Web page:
‘Darbar’ Uses Rajini’s Star Power to Deliver a Breezy Entertainer

A R Murugadoss’ ‘Darbar’ is a typical 90s Rajini film, with the story and picturization reminding you of Padayappa.

Updated09 Jan 2020, 06:46 AM IST
Movie Reviews
3 min read

Darbar

‘Darbar’ Uses Rajini’s Star Power to Deliver a Breezy Entertainer

When director A R Murugadoss said Darbar is a 100% ’90s Rajinikanth film, he really meant it! Starring Rajinikanth and Nayanthara, with Suniel Shetty playing the villain, the movie feels like a re-digitized ’90s film.

The story arc, flashbacks and even the picturisation of the title song reminds you of Padayappa or Arunachalam or Baasha.

It makes full use of the superstar’s style to get away with excesses and a ripe imagination. Something other actors would have had to work hard to circumvent or make believable.

A R Murugadoss Is Back

Director A R Murugadoss shot to fame with Ramana (2002), a vigilante film that spawned a genre. His penchant for directing action and pre-interval suspense is legendary and was in full display in Ghajini (2005).

With Darbar, he returns to his original screenplay writing chops. The film weaves in action and emotion and interlaces the two with sudden bits of comedy.

The story arc is familiar, and is similar to almost all of Rajinikanth’s films post Baasha. But it’s in the twists within that ARM thrives. He adds little details to Aditya’s (Rajinikanth) character and mannerisms that only the superstar can pull off. And stuffs every alternate scene with Easter eggs from other Tamil blockbusters; some directed by him, others starring Rajini and still others that are totally random.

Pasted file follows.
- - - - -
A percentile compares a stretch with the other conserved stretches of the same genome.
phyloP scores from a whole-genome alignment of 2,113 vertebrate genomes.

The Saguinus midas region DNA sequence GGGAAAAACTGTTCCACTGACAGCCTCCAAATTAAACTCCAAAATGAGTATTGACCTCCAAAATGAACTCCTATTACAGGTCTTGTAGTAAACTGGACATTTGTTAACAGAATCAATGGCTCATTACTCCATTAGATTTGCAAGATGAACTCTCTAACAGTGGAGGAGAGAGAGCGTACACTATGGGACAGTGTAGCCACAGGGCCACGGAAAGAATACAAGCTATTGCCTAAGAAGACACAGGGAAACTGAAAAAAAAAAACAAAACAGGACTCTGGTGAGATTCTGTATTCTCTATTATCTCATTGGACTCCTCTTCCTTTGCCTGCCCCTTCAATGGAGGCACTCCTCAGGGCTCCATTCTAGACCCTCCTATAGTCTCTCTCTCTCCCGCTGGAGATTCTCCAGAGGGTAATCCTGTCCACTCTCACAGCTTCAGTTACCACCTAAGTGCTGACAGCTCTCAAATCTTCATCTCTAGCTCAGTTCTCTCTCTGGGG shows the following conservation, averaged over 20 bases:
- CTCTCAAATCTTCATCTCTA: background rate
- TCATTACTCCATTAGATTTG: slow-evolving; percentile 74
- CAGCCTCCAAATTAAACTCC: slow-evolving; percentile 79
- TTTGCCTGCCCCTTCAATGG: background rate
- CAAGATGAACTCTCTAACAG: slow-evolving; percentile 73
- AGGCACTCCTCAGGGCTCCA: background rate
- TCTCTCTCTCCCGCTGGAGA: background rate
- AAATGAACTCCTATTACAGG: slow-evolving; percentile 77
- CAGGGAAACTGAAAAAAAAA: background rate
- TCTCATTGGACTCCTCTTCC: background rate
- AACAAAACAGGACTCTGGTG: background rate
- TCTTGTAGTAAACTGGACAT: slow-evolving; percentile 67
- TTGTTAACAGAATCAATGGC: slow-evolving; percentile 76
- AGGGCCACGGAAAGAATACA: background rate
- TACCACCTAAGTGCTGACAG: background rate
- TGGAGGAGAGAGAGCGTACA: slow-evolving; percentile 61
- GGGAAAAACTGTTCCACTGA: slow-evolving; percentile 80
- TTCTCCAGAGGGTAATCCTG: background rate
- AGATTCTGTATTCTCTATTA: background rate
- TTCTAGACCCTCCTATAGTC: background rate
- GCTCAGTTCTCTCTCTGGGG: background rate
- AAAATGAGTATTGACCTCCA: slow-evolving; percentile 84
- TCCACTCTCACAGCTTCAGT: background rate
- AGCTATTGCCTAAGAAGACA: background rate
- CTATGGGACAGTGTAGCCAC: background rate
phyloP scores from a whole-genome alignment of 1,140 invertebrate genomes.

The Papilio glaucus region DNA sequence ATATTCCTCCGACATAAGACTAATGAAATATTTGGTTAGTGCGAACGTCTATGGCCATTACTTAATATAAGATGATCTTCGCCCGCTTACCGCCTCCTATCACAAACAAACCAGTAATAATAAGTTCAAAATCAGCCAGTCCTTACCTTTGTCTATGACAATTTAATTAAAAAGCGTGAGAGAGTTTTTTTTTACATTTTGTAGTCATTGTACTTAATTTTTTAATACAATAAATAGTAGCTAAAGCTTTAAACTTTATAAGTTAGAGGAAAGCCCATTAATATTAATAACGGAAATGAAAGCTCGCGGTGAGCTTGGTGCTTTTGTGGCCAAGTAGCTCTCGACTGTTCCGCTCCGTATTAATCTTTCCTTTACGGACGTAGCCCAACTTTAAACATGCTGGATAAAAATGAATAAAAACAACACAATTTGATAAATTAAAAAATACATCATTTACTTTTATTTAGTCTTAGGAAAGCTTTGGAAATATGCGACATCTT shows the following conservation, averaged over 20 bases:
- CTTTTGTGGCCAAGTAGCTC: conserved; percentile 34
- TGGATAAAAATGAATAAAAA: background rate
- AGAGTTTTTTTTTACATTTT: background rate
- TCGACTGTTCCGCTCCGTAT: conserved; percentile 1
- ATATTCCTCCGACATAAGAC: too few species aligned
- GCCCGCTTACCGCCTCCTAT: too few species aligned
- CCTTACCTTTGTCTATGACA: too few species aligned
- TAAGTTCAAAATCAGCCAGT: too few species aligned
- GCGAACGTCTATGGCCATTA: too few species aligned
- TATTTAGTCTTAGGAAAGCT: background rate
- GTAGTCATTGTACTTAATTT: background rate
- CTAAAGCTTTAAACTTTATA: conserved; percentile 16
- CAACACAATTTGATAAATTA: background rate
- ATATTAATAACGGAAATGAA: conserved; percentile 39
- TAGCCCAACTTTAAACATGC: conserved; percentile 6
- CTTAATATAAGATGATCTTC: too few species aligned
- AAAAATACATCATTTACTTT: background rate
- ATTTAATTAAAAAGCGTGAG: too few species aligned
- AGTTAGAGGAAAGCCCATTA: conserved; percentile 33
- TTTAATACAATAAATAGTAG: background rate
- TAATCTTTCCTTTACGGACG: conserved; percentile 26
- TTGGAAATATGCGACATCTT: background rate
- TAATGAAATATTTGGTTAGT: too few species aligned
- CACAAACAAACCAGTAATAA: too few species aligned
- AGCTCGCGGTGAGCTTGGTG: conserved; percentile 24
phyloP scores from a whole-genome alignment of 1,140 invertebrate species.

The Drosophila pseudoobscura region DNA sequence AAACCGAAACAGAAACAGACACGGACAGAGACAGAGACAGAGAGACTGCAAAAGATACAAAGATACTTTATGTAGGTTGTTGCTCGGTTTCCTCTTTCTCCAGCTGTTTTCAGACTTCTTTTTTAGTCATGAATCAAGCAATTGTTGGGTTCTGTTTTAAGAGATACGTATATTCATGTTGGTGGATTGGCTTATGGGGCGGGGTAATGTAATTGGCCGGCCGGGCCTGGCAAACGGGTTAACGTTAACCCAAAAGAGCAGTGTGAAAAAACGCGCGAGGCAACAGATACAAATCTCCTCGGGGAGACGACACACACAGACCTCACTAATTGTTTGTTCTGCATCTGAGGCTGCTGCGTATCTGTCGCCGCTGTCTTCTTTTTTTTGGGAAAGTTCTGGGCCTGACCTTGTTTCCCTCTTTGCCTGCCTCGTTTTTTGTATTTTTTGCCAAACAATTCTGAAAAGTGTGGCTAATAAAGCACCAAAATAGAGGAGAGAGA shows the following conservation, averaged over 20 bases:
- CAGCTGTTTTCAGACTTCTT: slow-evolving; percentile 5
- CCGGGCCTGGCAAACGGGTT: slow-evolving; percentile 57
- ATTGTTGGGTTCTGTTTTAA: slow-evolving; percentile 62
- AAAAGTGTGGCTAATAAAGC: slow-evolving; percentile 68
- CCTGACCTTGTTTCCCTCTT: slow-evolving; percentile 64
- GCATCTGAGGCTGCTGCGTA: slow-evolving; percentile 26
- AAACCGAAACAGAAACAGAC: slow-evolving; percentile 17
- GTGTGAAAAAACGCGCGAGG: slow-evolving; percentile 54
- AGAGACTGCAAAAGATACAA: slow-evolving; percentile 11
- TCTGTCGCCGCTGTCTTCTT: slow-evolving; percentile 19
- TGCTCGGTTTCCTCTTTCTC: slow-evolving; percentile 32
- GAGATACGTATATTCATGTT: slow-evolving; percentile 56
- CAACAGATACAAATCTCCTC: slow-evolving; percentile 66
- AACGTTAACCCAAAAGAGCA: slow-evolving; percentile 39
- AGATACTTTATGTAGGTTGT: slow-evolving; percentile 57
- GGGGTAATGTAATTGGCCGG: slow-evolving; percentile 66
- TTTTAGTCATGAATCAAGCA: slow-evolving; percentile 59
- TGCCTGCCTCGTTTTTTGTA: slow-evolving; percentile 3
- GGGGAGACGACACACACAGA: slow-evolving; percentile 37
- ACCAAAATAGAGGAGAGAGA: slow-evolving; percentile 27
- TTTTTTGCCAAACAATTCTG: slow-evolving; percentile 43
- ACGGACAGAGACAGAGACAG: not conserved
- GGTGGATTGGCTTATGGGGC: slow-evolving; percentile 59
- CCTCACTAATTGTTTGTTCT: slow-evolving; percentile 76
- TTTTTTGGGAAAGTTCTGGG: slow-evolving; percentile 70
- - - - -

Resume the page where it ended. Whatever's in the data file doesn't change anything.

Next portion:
Darbar is the second film in what is going to be a sub-genre, one in which Rajini plays and looks his age (almost) on screen, but where the story harks back to movies that are two decades old.

Flawless Stunt Direction

A still from <i>Darbar</i>.
A still from Darbar.
(Photo Courtesy: Pinterest)

Peter Hein’s stunt choreography is impeccable. He is staple in every Murugadoss film. But somehow he manages to make a 70-year-old fight convincingly. In fact, the fights in Sarkar (2018), starring Vijay, are boring compared to the somersaults and punches in Darbar.

Also flawless is Anirudh’s music and OST. The songs are all fresh, despite having his signature touches in the melodies. And the background score is a real tearjerker during the emotional moments. Anirudh might well be the next Deva to Rajinikanth’s films. (For those who are not from Tamil Nadu, music director Deva has composed some of Rajinikanth’s biggest hit songs. Even the ‘superstar Rajini’ theme was by him.)

Cast of Two

Rajinikanth and Nivetha Thomas, who plays his daughter, are the only two characters who are believably fleshed out. Nivetha delivers both in subtle moments as well as in entertaining scenes, where all she has to do is wink or look amazed. The latter takes more to pull off, I feel. In some scenes, especially towards the climax, she overshadows the superstar.

The fun banter between Yogi Babu and Rajinikanth is brilliant. Rajini is right up there in his comic timing with Kamal Haasan. For Yogi Babu to hold his own next to him, is applause-worthy.

Darbar makes full use of Rajinikanth’s star power, his acting chops and comic timing, to deliver a breezy masala film you can walk out of with a smile. Makes you wonder why this didn’t happen sooner.

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Published: 09 Jan 2020, 06:36 AM IST
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